by Skip Cohen
Over the last few weeks we've had a couple of guests talk about building trust with their clients. Matthew Jordan Smith talked about the importance of the relationship in both his podcast and his guest post. Kirk Voclain has been mentioned in a number of posts and spends an incredible amount of time just getting to know each senior he photographs. His best images are the result of his subjects just talking about their friends, hobbies and goals. That's when he's looking for the perfect moment to click the shutter. Joe Buissink talks about the real benefit of an engagement shoot - getting the client and photographer to know each other. When Joe appears on the day of the wedding he's coming in as a trusted friend and no longer an outsider.
The economy is finally turning around and I'm hearing so many positive things about potential business in photography for this year. Yet, I know there are those of you who still don’t see a whole lot of light at the end of the tunnel. I’m not saying it’s easy and in all honesty, many of you already know I never believe very much from the media, good or bad, but this is about good news and optimism from your peers.
This is a slower time for most photographers and the perfect opportunity to fine-tune your skill set. This is where it all starts. If you can’t adapt to each opportunity that comes along then you’re stuck being a one trick pony. You’ve got to understand how to capture the very best images, which means composition, exposure, knowing your gear and trust. Hmmmm, seems kind of strange putting “trust” on the list.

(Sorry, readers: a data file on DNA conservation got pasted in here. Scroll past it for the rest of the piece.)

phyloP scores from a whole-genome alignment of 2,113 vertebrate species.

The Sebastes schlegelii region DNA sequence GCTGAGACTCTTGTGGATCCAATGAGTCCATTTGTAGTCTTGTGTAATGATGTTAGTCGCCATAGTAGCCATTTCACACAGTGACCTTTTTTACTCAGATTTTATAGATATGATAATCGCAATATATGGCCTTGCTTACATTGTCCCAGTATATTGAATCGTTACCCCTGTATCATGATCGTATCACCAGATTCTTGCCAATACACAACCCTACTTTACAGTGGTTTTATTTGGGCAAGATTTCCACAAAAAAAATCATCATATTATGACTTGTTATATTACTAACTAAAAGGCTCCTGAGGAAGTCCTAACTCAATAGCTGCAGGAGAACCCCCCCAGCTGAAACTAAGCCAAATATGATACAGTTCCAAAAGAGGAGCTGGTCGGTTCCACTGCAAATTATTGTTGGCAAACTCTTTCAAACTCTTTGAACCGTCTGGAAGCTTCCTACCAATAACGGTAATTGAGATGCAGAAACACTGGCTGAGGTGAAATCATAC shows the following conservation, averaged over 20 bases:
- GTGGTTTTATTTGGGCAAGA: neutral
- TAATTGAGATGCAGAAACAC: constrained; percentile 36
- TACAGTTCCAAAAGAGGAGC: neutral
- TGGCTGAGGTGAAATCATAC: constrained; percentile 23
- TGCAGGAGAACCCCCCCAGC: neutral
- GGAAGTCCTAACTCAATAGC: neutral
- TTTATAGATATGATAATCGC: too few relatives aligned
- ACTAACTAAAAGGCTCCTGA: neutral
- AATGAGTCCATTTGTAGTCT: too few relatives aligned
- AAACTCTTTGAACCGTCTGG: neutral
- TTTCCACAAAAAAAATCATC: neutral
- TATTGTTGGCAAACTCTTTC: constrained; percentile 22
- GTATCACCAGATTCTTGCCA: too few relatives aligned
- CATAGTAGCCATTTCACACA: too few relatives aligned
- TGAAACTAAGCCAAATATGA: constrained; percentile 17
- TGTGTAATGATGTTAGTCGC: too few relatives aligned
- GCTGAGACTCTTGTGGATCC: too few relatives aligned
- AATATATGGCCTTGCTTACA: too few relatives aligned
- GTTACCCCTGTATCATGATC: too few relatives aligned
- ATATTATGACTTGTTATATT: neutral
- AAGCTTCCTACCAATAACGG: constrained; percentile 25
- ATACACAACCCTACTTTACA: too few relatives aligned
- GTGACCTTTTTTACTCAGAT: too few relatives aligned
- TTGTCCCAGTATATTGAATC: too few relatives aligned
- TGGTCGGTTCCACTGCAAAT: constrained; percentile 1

Trust, may be the most critical aspect of working with any client. They have to know you, trust you understand their needs and trust you’re about to capture an image that will be their most favorite one yet.
Talk to any photographer you consider a leader in our industry and you’ll hear story after story of how they build their relationships with each client.
I've run this video a few times over the last few years. It was done by Justin and Mary Marantz. As you watch the video, pretend you’re a wedding client. Mary is talking about her relationship with her husband, Justin, not just how they photograph a wedding. She’s letting a potential client know that she and Justin can be trusted to understand the importance of their relationship and their romance.
(Just a fun sidebar here, while they won't be able to join us on March 8-9, Justin and Mary, Kirk Voclain, Matthew Jordan Smith and Joe Buissink are all members of the SCU faculty. You'll be hearing a lot from them in the year ahead!)
So, the ability to listen to your clients and in turn build trust as you get to know each other has to be a priority, just as much as understanding exposure and composition. Can you photograph people without trust, absolutely, but why would you want to hold yourself back?